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No decision on timing of Shelter Island’s Comprehensive Plan

In line with overwhelming demands from town residents, there will be no adoption of a new Comprehensive Plan prior to the end of the year.

A new administration takes over town government on Jan. 1 with Councilwoman Amber Brach-Williams becoming supervisor and Meg Larsen continuing to serve on the Town Board. Former councilman Albert Dickson is now councilman-elect and will be joined by Councilman-elect Benjamin Dyett.

A fifth member needs to be added to continue Ms. Brach-Williams term, until an election is held to fill that role.

Ms. Brach-Williams made it clear prior to the election she thought more time is needed for the Comp Plan draft to ensure it reflects the interests of residents. For months there has been a consistent call to slow the process and not allow the current Town Board, which loses three of its members as of Dec. 31, to make a decision about a plan they see as not ready.

The Comp Plan group expects to hold additional meetings in December, with dates to be determined. But it has also outlined plans for meetings in 2024 on either the fourth Monday or the second Friday of every month.

Among the issues raised at this week’s meeting, there remains a disconnect between some of what a Comprehensive Plan is meant to be. Former Comprehensive Plan Advisory Committee (CPAC) member Lily Hoffman raised the issue Monday night when she questioned why there were no studies conducted by the consultants to provide data on some sections of the draft.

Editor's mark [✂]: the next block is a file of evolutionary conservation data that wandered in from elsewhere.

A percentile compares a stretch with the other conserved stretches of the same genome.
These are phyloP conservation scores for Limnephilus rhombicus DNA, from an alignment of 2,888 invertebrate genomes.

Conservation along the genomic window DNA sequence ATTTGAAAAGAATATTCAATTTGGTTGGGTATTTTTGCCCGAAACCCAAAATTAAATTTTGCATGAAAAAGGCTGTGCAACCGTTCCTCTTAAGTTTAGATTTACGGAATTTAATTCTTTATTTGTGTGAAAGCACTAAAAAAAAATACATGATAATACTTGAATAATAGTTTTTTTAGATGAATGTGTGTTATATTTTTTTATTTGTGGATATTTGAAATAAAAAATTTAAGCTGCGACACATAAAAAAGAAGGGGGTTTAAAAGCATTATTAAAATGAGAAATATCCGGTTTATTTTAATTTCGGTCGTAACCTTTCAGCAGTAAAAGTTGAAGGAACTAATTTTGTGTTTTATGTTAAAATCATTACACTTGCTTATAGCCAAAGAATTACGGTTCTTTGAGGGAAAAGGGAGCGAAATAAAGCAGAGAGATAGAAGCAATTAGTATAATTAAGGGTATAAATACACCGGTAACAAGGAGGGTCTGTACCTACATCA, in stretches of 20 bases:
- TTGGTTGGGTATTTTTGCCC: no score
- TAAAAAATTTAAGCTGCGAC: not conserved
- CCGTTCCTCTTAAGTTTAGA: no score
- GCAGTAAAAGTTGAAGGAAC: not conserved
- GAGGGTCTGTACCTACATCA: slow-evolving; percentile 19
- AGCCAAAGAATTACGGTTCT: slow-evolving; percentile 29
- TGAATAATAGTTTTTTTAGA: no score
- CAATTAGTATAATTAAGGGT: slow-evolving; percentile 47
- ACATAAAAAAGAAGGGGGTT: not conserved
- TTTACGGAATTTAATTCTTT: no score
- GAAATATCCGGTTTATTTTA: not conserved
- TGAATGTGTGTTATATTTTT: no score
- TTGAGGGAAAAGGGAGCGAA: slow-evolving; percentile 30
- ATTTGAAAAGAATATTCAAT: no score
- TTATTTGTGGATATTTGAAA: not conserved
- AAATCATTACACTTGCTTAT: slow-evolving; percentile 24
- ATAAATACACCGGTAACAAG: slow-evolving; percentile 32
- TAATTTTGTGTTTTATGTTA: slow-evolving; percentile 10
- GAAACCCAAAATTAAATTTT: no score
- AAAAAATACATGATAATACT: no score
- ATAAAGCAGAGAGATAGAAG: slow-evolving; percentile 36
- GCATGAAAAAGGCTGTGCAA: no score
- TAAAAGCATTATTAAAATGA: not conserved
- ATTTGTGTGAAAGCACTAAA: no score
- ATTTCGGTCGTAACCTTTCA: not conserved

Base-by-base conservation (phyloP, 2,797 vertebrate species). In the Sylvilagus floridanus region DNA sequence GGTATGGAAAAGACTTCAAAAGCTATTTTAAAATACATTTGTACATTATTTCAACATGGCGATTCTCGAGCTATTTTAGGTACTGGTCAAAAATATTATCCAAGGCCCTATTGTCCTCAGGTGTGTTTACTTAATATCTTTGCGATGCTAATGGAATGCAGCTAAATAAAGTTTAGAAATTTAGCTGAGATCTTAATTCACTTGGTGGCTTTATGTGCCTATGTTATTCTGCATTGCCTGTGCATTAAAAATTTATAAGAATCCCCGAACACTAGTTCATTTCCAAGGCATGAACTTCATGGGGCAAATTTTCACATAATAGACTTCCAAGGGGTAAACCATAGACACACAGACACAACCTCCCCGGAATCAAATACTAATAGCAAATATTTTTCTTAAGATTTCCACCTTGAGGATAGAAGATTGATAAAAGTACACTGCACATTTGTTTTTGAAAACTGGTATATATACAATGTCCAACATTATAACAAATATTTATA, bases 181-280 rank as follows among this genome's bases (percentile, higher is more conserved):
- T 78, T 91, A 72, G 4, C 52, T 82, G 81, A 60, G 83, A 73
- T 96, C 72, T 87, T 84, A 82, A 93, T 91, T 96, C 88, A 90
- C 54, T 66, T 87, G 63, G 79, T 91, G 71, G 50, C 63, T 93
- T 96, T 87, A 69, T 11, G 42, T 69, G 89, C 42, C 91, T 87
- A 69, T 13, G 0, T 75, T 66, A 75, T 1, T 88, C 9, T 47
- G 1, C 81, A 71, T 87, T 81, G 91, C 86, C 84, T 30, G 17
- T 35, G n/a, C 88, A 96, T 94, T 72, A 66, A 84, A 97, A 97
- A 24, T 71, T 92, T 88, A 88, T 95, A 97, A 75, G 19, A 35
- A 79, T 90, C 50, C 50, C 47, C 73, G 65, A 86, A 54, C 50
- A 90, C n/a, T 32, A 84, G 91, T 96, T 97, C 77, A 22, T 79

Ms. Hoffman is one of three former CPAC members who announced they were resigning at a Sept. 23 public forum. She was joined by Petra Schmidt and Councilman-elect Benjamin Dyett.

“We do not have data,” Ms. Hoffman said, noting three years have been devoted to the process of developing a draft.

Task Force member Councilwoman Meg Larsen said data has informed the draft, including information from the Census, numbers from school officials, Police Department statistics and studies conducted over the past 30 years. But Ms. Larsen added that there is no budget for new studies.

The Comprehensive Plan is meant to be a road map for future Town Boards to use in considering code changes and actions representing input from a wide number of community members. Residents regularly weigh in at Comp Plan meetings and/or offer suggestions and changes by commenting on the town website under the draft chapters of the plan, Ms. Larsen said.

Ms. Hoffman also raised a reference in the draft to creating a Local Waterfront Revitalization Plan (LWRP) for the town. She noted she has previously asked that this not be done because of its potential to affect land use as well as waterfront issues.

An LWRP is just too broad, Ms. Hoffman said. Ms. Larsen promised that would be discussed when the group reviews chapter 8 dealing with parks, open space and waterways.

To date, the Comp Plan group has only completed discussions on six of the draft’s 11 chapters. Among the chapters yet to be reviewed are some of those that have been controversial among community members, including zoning.

With a holiday break in December, it would seem likely it would take at least a few months in 2024 for the Task Force and CPAC to complete the review and then a redraft.